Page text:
It was the Day of the Dead when the body of Celso Delgado was carried off the Verdemilho, a Portuguese-flagged vessel that fishes in the South Atlantic.
Celso Delgado had been working on the boat with his brother Raúl when he grew increasingly ill over a period of weeks. In his last days, Celso lay on the floor, unable to speak and gasping for air.
“I had to be there with a piece of cardboard fanning him, because he couldn’t breathe,” Raúl told InSight Crime.
On November 2, 2020, the Verdemilho finally docked at Uruguay’s port of Montevideo. Celso had already been dead for a day, his body placed in the ship’s freezer.
SEE ALSO: Plundered Oceans: IUU Fishing in Central American and Caribbean Waters
Between 2013 and 2021, Montevideo was the last port of call for 59 deceased fishing crewmembers – or one about every month and a half, according to figures provided by the Montevideo Port Prefecture (Prefectura del Puerto de Montevideo), the port's law enforcement body. Conservation and human rights groups have long accused the port of hosting vessels known to engage in abuse at sea. Crew members have, at times, alleged being beaten and locked aboard ships. More often, they describe being starved and forced to work for days without sleep.
They have also been refused necessary medical treatment, which is what Delgado, who is from Peru, alleges happened to his brother.
Days after his brother's death, Delgado gave a sworn statement to a Montevideo Prefecture official. His attorneys, who are law students, later filed a formal criminal complaint with prosecutors, asking them to charge the captain and the maritime agent responsible for the vessel with culpable homicide, omission of assistance, and crimes against public health. More than two years later, the case is still under investigation by Prosecutor Silvia Porteiro, who is part of the Attorney General's Office in Montevideo, according to an email from Javier Benech, the director of communications for Uruguay's Attorney General. No formal criminal charges have been filed.
Delgado alleges that he and his brother had asked the ship’s captain to allow Celso to be treated by a doctor even prior to the ship heading out of port on October 2. As crew from Peru, they were not permitted to leave the boat. According to Delgado, Celso had already developed a cough, a symptom of COVID-19. The captain refused, and the Verdemilho returned to the Atlantic, trawling for fish.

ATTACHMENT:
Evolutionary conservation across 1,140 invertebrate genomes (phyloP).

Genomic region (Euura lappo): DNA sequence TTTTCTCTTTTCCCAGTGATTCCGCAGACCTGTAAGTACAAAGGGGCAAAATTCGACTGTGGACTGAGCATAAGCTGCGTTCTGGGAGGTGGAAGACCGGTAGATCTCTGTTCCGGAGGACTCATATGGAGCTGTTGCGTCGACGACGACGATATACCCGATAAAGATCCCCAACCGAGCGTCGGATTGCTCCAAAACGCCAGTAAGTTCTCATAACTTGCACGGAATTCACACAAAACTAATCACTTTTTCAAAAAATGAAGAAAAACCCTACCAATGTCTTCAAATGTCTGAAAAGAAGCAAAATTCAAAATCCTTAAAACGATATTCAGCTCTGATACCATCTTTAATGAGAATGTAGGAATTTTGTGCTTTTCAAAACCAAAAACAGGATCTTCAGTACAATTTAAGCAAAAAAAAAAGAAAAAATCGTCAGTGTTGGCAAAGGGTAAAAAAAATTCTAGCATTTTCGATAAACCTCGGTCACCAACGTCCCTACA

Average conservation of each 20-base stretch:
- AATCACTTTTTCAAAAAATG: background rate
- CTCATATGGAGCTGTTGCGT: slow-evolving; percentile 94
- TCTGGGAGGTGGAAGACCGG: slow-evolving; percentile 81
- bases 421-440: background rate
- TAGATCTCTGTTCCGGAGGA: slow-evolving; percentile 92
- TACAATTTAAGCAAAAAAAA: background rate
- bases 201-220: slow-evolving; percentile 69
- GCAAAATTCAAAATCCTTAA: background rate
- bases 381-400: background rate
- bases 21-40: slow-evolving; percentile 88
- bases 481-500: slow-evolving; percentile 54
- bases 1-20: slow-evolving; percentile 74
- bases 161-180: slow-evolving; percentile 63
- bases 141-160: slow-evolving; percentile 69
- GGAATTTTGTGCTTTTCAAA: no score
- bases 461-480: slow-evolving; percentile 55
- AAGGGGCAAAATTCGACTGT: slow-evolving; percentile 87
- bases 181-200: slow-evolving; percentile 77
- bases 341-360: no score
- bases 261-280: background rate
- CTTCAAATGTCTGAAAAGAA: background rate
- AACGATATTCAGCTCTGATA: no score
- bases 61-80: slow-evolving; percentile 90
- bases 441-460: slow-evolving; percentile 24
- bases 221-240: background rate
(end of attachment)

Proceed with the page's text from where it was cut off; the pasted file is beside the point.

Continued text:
"What he preferred was filling the boat," Delgado said.
InSight Crime attempted to reach Verdemilho captain Ruben Blanco Martínez through emails to his attorneys and calls to his cell phone, but they went unanswered. He has denied Delgado's account in previous statements to officials. Emails to maritime agent Pedro Santana S.A. also received no response.
A Port with a Bad Reputation
At the southern tip of the country, Uruguay's port of Montevideo serves as a clearinghouse for fishing fleets operating in the South Atlantic. The port unloaded nearly 76,000 tons of frozen fish in 2021, according to Uruguay port administration figures.
Uruguay scores quite well on international measures of illegal, unreported, and unregulated (IUU) fishing, such as the Global Initiative Against Transnational Organized Crime’s IUU Fishing Index. According to the index, Uruguay is among the 25 best countries in the world in its efforts to counter IUU fishing.
Despite the country’s strong national record, Oceana, an international non-profit dedicated to ocean conservation, exposed the port as the second most visited by transshipment vessels in 2015. Transshipment abets IUU fishing through the use of refrigerated cargo ships that meet fishing fleets, shuttling them supplies and receiving catch. Distant-water fleets employ the transshipment system to fish for months just outside a country’s 200-nautical-mile Exclusive Economic Zone (EEZ).